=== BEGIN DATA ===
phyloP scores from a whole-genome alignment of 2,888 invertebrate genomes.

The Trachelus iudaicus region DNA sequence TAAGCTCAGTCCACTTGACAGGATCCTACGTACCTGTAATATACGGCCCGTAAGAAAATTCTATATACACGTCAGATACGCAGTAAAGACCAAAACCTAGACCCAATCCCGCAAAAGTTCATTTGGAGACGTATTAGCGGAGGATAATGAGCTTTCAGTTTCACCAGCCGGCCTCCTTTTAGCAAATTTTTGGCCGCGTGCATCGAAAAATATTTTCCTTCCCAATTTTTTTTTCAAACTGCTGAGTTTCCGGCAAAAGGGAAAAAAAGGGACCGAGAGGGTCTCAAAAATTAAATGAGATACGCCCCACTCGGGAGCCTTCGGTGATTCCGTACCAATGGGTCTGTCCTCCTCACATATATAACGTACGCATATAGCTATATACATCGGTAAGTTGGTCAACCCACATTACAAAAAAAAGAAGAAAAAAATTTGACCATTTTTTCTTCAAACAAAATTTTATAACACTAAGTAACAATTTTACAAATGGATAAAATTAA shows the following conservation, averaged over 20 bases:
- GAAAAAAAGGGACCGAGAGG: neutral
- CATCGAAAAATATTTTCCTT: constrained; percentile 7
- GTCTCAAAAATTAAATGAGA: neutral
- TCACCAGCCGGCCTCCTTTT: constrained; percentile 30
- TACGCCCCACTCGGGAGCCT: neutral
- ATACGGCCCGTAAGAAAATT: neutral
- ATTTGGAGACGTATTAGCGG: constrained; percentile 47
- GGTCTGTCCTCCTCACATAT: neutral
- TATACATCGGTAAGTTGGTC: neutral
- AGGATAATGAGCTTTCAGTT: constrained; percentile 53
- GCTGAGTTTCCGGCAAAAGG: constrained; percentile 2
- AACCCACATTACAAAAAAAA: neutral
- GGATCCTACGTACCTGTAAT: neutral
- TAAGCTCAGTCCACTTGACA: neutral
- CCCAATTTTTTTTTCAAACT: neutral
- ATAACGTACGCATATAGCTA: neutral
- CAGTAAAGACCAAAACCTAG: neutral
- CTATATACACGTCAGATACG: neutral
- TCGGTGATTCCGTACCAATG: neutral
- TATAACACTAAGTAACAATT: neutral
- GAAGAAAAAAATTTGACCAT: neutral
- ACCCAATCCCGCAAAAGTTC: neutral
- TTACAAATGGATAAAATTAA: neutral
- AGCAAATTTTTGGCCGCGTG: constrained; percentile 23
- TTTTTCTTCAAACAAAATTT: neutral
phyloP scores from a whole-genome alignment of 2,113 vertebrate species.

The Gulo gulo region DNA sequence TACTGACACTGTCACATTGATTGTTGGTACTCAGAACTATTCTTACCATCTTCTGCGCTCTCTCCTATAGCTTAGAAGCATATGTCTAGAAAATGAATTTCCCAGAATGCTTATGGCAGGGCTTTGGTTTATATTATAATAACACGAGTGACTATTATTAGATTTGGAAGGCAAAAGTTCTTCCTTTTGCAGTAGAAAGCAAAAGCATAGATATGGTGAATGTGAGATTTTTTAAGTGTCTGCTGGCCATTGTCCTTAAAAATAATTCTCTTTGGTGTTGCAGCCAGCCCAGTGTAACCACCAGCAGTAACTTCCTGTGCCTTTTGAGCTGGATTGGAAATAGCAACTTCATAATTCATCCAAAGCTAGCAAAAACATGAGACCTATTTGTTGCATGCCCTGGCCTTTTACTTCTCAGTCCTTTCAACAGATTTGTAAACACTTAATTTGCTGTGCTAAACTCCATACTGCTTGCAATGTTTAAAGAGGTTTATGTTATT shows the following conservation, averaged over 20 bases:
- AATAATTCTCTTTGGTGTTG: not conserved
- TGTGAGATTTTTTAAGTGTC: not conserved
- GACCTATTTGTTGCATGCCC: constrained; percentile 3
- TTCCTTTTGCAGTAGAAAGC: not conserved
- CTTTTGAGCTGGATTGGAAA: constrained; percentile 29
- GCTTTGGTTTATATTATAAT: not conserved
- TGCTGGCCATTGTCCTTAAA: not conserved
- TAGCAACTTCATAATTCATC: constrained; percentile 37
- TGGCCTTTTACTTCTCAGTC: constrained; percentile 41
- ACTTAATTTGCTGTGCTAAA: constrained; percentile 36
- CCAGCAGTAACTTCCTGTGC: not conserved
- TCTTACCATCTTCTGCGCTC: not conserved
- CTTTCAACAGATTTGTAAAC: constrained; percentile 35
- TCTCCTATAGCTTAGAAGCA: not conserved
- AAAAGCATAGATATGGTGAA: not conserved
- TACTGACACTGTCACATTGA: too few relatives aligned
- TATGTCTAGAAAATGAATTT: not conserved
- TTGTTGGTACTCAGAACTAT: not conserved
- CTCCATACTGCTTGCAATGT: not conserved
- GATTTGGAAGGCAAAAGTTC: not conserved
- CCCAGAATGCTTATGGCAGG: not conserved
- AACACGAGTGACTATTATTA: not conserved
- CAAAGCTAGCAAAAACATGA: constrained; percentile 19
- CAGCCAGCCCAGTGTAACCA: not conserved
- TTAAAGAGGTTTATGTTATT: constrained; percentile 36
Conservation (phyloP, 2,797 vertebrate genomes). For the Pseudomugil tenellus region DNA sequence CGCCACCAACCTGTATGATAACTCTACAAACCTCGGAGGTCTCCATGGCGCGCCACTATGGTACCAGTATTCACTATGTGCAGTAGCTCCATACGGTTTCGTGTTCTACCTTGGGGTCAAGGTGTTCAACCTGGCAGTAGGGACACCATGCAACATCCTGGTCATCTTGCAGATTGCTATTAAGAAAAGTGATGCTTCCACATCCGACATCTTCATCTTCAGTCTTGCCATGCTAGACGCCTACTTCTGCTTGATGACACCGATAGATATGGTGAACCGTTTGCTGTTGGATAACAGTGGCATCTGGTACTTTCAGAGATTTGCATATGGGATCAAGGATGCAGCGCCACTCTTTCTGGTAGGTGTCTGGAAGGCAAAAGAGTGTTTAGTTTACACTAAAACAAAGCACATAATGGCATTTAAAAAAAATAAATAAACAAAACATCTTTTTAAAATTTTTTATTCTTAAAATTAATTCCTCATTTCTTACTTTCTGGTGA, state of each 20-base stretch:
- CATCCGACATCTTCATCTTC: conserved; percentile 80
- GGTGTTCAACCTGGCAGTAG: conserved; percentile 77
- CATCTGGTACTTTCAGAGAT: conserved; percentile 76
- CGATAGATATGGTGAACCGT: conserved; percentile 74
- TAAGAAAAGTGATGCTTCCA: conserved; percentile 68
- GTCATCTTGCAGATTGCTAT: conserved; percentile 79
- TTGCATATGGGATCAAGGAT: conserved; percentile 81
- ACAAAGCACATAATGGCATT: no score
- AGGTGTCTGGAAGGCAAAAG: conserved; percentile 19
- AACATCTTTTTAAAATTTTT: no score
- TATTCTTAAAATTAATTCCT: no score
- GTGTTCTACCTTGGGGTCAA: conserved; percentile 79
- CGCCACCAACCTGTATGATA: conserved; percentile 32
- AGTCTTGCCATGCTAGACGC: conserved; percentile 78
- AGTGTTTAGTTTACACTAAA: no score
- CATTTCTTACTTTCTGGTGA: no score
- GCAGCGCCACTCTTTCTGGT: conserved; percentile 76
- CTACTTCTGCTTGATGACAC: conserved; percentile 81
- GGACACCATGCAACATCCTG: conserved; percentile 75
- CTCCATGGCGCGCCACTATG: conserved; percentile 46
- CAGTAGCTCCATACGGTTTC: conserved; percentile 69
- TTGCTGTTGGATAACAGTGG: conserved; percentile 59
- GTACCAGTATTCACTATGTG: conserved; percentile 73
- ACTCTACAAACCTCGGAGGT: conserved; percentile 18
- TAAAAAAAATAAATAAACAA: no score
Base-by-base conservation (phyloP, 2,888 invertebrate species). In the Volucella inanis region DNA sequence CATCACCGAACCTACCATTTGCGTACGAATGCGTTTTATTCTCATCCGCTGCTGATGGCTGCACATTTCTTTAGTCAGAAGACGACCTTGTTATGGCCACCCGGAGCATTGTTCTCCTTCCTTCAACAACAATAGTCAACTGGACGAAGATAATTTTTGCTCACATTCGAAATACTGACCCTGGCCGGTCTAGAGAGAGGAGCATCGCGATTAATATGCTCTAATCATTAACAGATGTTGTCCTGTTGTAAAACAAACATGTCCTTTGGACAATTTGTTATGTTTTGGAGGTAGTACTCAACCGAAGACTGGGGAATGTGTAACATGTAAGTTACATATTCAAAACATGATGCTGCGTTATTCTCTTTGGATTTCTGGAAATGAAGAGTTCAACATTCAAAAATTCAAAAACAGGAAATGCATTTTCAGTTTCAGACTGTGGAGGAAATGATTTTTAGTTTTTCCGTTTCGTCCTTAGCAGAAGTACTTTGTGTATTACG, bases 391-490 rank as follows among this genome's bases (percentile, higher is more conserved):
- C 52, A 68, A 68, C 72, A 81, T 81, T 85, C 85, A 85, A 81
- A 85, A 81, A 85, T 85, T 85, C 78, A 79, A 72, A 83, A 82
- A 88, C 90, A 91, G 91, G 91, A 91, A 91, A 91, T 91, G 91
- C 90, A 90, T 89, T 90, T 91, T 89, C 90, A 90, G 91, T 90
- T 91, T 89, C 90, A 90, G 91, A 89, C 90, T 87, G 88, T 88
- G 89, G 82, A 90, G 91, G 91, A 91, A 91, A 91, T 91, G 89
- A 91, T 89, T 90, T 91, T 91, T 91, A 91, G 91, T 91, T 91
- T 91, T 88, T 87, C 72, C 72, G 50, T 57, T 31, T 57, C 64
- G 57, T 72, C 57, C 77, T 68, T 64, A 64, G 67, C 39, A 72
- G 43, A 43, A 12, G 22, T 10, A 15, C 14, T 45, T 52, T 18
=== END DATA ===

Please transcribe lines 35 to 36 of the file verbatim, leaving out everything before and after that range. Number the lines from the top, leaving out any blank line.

- GCTTTGGTTTATATTATAAT: not conserved
- TGCTGGCCATTGTCCTTAAA: not conserved